And then at week 7 I ran my first continuous 5K and was looking like the real deal. Michael Johnson even said I could call myself a runner. Yeehah!

Ironing out the niggles

Inevitably if you, like me, are over 40, haven’t run much before and especially if you’re not a regular gym goer or haven’t exercised in some time, you will very likely experience discomfort. Stiff muscles, aches and pains from under used and under conditioned body parts! This is par for the course. But if you take some time to work through your issues you’ll come out on top.


It is important to stretch after running and on your rest days. Your body will thank you!

>> Here’s a handy stretching guide

You need to work through a good 10 minute routine from head to toe. This will help to ease out unaccustomed muscles and tight tendons.*


Top Tips

  • Download the Couch to 5K app Its free, there’s a choice of ‘coaches’ and they provide structure and encouragement.
  • Get some good running music. No slow or mopey tunes – Lana del Ray or Mozart won’t cut it – get something with pace and a strong beat to drive you on.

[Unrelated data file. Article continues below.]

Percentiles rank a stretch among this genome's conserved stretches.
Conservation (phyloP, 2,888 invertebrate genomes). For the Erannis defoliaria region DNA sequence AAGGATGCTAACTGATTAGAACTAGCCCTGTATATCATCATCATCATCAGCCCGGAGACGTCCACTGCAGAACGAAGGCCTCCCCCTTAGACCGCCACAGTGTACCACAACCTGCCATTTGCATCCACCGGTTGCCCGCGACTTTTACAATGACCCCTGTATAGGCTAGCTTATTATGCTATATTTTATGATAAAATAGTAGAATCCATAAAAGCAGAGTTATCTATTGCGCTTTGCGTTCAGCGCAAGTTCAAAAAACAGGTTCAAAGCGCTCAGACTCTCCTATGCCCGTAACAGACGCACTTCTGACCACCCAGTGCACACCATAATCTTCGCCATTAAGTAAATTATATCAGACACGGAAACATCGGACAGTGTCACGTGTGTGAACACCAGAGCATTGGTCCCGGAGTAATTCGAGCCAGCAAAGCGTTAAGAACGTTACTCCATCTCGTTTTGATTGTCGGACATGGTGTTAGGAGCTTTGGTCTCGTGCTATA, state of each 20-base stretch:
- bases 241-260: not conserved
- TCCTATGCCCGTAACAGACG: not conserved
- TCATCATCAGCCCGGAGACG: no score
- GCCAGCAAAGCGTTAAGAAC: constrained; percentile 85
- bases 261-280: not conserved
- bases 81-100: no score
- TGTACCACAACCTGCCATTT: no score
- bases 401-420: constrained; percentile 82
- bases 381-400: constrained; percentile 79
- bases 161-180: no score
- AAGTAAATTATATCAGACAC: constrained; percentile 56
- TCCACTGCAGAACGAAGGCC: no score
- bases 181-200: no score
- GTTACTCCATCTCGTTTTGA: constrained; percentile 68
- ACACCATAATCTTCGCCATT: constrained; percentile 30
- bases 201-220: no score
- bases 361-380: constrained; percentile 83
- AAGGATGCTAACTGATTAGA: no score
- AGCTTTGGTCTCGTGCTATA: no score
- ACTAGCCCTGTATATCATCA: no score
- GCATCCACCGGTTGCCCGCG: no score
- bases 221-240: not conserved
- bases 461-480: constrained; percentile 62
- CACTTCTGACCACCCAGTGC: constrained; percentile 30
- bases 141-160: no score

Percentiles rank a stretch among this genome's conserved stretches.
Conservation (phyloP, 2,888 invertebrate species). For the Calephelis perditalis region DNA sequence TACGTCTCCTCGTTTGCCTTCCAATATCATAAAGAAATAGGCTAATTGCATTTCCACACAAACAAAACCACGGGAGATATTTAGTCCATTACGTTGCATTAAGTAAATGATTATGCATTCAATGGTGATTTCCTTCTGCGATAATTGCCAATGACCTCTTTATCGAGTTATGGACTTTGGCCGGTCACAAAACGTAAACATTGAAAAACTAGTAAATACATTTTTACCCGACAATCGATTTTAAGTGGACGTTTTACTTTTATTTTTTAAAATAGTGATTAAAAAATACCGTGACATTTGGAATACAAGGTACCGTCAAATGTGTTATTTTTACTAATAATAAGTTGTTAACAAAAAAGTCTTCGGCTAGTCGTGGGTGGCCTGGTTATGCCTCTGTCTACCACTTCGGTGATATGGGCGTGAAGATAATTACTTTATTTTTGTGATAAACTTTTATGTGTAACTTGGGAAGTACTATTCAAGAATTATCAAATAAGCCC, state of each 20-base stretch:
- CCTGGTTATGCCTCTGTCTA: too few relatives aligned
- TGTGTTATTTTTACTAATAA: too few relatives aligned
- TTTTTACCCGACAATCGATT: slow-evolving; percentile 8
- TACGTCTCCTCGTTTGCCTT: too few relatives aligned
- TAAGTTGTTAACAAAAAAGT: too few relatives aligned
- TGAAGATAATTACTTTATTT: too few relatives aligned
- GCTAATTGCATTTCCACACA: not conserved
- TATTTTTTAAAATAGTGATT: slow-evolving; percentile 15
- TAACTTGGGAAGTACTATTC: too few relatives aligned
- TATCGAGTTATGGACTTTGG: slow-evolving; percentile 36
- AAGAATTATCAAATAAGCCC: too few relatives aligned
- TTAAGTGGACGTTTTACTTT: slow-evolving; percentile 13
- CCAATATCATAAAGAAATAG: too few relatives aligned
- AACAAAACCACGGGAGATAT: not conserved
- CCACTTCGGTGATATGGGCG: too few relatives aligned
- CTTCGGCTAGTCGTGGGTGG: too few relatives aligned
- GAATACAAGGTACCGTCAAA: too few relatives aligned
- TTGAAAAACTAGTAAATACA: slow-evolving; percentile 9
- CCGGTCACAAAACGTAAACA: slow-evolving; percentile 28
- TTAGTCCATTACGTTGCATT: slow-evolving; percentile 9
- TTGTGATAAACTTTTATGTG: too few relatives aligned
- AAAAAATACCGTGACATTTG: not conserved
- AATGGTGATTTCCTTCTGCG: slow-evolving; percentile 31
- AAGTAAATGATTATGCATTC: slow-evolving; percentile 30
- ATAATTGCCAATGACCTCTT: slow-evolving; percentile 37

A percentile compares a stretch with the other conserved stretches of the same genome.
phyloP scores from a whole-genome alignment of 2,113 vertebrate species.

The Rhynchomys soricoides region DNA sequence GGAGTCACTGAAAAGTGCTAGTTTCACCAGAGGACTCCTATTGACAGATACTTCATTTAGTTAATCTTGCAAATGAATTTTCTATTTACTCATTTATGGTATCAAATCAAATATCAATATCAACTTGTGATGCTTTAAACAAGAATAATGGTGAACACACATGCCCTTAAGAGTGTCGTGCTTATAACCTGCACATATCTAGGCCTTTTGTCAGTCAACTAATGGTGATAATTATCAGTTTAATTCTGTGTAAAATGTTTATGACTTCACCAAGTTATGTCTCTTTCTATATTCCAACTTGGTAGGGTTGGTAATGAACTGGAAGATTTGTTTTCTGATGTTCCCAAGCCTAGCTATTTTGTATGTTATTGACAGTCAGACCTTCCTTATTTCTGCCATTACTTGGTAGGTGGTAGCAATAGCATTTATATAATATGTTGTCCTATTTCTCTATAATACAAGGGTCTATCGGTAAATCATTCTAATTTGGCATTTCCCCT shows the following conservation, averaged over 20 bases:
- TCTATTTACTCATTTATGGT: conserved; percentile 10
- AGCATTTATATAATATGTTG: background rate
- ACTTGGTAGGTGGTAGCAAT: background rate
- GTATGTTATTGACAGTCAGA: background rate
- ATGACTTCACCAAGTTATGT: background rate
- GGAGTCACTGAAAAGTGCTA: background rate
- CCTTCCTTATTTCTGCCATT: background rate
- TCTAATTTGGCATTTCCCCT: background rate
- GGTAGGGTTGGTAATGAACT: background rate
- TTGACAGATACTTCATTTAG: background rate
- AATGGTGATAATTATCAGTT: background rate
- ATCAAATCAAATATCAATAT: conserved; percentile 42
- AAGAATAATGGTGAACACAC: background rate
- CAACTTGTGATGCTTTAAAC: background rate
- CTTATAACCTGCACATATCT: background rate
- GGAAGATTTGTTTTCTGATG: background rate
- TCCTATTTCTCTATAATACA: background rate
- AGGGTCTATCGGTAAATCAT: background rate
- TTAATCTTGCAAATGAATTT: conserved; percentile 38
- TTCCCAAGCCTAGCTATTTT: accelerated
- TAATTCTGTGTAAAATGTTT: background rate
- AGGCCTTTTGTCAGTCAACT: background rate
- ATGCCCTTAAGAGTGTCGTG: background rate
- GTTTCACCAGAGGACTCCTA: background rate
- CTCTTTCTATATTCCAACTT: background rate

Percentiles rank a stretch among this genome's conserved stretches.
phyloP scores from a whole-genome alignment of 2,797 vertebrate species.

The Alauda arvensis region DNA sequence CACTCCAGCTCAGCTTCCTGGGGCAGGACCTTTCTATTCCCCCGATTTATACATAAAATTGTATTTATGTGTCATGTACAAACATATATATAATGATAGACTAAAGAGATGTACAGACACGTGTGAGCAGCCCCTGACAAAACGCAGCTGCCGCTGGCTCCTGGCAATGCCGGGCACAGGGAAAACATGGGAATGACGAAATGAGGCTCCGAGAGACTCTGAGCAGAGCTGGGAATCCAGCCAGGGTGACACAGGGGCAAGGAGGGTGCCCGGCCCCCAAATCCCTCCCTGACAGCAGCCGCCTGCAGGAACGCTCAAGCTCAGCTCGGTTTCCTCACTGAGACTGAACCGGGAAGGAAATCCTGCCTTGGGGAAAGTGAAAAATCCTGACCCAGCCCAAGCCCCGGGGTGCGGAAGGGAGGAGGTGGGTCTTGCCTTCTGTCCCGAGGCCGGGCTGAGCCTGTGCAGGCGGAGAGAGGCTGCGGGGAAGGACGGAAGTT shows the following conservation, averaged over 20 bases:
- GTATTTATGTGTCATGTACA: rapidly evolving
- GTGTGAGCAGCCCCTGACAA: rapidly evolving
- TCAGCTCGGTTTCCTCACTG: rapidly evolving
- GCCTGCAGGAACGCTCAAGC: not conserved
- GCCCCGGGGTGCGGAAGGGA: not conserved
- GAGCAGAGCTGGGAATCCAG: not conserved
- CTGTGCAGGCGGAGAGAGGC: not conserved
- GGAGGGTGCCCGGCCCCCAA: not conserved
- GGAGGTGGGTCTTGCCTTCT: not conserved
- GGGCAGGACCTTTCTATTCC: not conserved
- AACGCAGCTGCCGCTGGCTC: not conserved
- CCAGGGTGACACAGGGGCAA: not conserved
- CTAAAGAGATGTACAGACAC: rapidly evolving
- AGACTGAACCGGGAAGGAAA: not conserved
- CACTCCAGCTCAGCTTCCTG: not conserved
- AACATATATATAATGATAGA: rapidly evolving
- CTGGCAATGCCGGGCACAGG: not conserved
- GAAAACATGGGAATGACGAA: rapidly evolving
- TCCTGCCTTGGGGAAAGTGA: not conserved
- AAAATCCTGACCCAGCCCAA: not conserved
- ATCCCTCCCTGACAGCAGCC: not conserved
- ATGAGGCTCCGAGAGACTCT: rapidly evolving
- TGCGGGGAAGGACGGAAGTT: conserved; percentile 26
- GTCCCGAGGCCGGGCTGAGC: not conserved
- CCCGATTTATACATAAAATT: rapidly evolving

• Try to stay in the moment and don’t keep looking at your watch. Your app coach will call out the pace.
  • If you experience pain or discomfort, ease off, don’t push on if your calves are screaming. Walk it out, focus on stretching more and try again in another day or so.
  • Make sure you’re hydrated and wear sunscreen!! (Yes Mum!)
  • If you’re really struggling with muscle aches try a cup of Epsom salts in your bath. Relax for 15 mins and let the magnesium sulphate reduce inflammation and ease out the knots.
  • Proper running socks. They are like a hug for your feet – really!
  • Blisters: caused by incorrectly fitting shoes, incorrect lacing, the wrong socks (see previous point). See Profeet’s comprehensive blister guide or try anti friction cream – also good for other body parts.**



I found most of all that on returning home and settling back into my home desk and work tasks, I felt frankly fabulous. Pure endorphins coursed through my system, nearly as good as skiing or a good sparring session. Plus, as an added benefit I had started to shift those extra pounds.

And beyond this I seem to have become addicted to running. Who’d have thought the non-runner would ever find pleasure in the act of running and yet I have, I have finally had my Forrest Gump moment! In fact I’m now well on my way to 10K…and who knows where else. I reckon if I can do it, then anyone can.

Go on, give it a go!

*Please exercise responsibly and listen to your body. If anything causes pain or discomfort, we recommend you stop and either try something different or seek professional advice.

** If you continue to experience problems we recommend that you book an appointment at the Profeet Run Lab when we re-open. To be kept informed, join our monthly community newsletter at the bottom of the page.